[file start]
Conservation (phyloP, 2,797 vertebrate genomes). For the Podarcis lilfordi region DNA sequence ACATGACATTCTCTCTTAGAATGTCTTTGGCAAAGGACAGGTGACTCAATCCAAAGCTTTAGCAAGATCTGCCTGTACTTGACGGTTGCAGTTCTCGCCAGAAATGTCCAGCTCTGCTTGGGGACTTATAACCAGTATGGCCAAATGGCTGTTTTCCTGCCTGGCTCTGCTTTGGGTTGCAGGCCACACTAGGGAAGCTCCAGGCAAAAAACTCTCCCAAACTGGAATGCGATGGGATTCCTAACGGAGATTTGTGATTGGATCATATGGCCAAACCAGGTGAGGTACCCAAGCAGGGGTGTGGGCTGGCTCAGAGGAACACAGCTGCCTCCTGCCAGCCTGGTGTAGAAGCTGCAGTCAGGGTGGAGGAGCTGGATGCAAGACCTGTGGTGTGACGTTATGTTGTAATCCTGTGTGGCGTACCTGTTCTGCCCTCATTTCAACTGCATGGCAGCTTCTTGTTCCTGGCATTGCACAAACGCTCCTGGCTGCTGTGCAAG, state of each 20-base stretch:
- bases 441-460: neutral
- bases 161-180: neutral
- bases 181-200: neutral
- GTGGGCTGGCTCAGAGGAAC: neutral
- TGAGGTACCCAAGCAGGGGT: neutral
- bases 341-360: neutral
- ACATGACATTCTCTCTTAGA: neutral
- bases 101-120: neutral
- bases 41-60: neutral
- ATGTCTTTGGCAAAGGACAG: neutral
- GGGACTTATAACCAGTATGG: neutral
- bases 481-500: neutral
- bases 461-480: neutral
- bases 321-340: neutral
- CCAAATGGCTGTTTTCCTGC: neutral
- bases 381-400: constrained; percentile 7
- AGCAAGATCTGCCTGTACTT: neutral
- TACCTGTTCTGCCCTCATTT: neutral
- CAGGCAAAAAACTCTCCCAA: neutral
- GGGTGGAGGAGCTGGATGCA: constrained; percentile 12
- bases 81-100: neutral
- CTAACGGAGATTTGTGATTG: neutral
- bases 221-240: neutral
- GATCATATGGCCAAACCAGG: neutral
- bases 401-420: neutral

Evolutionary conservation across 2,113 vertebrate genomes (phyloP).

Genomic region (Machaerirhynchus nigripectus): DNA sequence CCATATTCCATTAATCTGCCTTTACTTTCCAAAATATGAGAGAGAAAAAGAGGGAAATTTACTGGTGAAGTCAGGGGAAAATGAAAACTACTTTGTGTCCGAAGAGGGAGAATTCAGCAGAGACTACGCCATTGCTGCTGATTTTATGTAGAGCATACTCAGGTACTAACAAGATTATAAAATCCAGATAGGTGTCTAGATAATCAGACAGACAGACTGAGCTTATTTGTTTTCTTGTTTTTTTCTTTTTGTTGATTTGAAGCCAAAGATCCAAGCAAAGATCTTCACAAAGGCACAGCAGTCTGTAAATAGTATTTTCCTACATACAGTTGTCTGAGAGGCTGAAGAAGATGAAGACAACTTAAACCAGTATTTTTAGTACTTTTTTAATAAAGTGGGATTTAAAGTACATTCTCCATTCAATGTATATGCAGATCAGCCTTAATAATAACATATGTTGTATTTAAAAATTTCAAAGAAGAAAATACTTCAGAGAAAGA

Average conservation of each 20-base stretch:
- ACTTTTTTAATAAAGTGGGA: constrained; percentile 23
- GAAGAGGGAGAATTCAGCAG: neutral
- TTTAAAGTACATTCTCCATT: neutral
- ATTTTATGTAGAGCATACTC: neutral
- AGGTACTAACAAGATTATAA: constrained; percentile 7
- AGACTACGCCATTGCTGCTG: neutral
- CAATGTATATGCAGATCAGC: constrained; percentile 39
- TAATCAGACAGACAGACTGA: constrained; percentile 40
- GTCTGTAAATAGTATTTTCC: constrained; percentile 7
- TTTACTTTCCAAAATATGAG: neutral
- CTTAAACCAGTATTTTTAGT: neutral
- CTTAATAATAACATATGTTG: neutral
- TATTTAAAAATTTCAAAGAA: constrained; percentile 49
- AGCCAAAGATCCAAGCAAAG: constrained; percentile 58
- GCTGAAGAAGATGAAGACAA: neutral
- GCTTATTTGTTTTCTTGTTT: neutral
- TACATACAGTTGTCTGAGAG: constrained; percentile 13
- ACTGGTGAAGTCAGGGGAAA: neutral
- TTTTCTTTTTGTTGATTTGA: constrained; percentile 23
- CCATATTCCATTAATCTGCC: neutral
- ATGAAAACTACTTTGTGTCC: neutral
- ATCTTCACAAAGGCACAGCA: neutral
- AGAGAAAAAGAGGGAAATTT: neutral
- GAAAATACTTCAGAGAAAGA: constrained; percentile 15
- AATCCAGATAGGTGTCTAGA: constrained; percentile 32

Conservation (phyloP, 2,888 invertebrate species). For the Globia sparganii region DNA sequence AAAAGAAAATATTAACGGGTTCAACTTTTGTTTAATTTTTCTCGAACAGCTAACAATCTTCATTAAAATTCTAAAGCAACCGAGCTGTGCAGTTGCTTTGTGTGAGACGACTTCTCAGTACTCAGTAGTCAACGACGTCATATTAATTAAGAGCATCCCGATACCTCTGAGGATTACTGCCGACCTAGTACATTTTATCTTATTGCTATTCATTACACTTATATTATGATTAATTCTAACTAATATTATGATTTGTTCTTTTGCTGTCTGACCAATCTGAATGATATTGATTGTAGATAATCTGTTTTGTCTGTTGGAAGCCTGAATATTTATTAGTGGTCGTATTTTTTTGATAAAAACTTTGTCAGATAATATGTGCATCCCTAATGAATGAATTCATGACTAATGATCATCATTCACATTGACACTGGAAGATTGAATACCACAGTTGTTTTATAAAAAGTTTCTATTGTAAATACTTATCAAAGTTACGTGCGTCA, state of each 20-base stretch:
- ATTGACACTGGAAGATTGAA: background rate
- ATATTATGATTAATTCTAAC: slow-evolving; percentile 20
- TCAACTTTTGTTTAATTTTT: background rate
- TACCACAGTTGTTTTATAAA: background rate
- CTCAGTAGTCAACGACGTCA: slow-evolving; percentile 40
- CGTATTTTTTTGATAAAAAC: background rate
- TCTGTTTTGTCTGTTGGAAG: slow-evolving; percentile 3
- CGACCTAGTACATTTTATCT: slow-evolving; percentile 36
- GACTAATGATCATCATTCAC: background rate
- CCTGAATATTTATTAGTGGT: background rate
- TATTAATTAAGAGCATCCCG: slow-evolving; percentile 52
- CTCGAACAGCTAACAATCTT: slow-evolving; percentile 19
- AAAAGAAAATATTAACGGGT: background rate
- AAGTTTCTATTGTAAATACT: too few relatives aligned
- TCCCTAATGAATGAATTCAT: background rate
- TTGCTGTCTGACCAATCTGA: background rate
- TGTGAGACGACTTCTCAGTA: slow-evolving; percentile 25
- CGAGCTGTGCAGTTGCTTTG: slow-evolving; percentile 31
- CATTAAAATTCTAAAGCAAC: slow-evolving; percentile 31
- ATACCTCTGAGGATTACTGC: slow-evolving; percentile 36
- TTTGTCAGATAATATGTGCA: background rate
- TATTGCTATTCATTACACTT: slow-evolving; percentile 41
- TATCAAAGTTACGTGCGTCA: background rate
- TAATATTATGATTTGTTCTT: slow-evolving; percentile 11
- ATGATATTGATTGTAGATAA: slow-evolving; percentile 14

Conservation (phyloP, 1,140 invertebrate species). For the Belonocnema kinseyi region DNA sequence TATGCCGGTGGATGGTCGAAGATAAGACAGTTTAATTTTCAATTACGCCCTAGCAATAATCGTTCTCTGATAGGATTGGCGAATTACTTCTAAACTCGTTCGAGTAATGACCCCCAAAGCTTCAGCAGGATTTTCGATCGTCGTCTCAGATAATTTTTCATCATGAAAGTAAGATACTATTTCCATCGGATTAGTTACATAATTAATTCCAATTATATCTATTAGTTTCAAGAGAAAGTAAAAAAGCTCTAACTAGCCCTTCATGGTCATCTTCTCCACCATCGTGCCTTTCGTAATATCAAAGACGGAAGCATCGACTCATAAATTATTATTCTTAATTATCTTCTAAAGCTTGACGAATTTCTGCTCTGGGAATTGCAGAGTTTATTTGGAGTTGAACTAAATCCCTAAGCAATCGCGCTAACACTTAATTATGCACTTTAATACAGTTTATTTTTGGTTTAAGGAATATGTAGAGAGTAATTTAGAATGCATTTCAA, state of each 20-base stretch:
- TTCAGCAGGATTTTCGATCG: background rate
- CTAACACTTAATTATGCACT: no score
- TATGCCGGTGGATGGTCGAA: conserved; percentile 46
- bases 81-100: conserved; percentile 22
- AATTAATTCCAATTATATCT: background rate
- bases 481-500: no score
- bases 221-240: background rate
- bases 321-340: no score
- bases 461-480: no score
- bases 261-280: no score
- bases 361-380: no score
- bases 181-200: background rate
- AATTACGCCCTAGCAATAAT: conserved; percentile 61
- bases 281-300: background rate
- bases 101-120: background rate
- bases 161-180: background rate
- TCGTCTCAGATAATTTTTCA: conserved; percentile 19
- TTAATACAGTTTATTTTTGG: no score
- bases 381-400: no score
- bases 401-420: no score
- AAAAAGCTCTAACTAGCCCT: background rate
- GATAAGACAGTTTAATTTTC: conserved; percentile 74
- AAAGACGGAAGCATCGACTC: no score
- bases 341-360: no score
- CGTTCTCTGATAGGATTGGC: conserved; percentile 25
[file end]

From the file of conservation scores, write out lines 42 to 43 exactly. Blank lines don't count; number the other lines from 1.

- TATTTAAAAATTTCAAAGAA: constrained; percentile 49
- AGCCAAAGATCCAAGCAAAG: constrained; percentile 58